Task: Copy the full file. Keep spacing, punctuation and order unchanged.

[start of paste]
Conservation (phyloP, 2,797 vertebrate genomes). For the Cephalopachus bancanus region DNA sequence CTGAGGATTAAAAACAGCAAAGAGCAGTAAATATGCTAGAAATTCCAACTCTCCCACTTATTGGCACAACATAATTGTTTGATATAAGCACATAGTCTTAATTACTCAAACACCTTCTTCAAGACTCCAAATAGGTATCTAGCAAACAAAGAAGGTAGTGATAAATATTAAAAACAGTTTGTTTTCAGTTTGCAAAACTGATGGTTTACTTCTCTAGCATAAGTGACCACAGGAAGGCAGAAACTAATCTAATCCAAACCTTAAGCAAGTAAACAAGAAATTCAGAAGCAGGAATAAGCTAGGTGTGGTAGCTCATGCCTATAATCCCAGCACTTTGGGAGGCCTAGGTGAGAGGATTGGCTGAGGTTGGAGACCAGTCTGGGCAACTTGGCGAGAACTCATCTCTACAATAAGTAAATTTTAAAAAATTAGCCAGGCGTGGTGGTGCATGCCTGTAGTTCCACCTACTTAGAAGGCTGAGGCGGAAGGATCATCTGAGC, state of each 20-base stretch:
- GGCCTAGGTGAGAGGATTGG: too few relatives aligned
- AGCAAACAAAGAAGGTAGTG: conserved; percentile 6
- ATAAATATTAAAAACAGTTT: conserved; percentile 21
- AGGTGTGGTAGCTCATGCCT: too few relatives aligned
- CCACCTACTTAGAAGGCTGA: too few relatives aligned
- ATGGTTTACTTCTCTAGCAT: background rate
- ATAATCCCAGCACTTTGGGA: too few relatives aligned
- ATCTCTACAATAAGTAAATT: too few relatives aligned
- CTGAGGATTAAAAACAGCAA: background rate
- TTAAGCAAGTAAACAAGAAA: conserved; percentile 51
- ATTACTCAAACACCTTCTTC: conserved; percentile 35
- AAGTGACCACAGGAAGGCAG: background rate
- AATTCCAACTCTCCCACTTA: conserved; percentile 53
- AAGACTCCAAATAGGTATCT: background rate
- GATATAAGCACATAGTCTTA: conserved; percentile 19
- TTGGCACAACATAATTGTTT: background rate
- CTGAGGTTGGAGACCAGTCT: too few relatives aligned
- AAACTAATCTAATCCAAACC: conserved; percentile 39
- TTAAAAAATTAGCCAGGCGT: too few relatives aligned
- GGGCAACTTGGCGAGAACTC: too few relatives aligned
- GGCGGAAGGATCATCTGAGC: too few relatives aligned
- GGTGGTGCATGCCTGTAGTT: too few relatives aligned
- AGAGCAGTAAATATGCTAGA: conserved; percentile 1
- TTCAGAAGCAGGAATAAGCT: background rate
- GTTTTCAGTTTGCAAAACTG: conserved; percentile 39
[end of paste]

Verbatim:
Conservation (phyloP, 2,797 vertebrate genomes). For the Cephalopachus bancanus region DNA sequence CTGAGGATTAAAAACAGCAAAGAGCAGTAAATATGCTAGAAATTCCAACTCTCCCACTTATTGGCACAACATAATTGTTTGATATAAGCACATAGTCTTAATTACTCAAACACCTTCTTCAAGACTCCAAATAGGTATCTAGCAAACAAAGAAGGTAGTGATAAATATTAAAAACAGTTTGTTTTCAGTTTGCAAAACTGATGGTTTACTTCTCTAGCATAAGTGACCACAGGAAGGCAGAAACTAATCTAATCCAAACCTTAAGCAAGTAAACAAGAAATTCAGAAGCAGGAATAAGCTAGGTGTGGTAGCTCATGCCTATAATCCCAGCACTTTGGGAGGCCTAGGTGAGAGGATTGGCTGAGGTTGGAGACCAGTCTGGGCAACTTGGCGAGAACTCATCTCTACAATAAGTAAATTTTAAAAAATTAGCCAGGCGTGGTGGTGCATGCCTGTAGTTCCACCTACTTAGAAGGCTGAGGCGGAAGGATCATCTGAGC, state of each 20-base stretch:
- GGCCTAGGTGAGAGGATTGG: too few relatives aligned
- AGCAAACAAAGAAGGTAGTG: conserved; percentile 6
- ATAAATATTAAAAACAGTTT: conserved; percentile 21
- AGGTGTGGTAGCTCATGCCT: too few relatives aligned
- CCACCTACTTAGAAGGCTGA: too few relatives aligned
- ATGGTTTACTTCTCTAGCAT: background rate
- ATAATCCCAGCACTTTGGGA: too few relatives aligned
- ATCTCTACAATAAGTAAATT: too few relatives aligned
- CTGAGGATTAAAAACAGCAA: background rate
- TTAAGCAAGTAAACAAGAAA: conserved; percentile 51
- ATTACTCAAACACCTTCTTC: conserved; percentile 35
- AAGTGACCACAGGAAGGCAG: background rate
- AATTCCAACTCTCCCACTTA: conserved; percentile 53
- AAGACTCCAAATAGGTATCT: background rate
- GATATAAGCACATAGTCTTA: conserved; percentile 19
- TTGGCACAACATAATTGTTT: background rate
- CTGAGGTTGGAGACCAGTCT: too few relatives aligned
- AAACTAATCTAATCCAAACC: conserved; percentile 39
- TTAAAAAATTAGCCAGGCGT: too few relatives aligned
- GGGCAACTTGGCGAGAACTC: too few relatives aligned
- GGCGGAAGGATCATCTGAGC: too few relatives aligned
- GGTGGTGCATGCCTGTAGTT: too few relatives aligned
- AGAGCAGTAAATATGCTAGA: conserved; percentile 1
- TTCAGAAGCAGGAATAAGCT: background rate
- GTTTTCAGTTTGCAAAACTG: conserved; percentile 39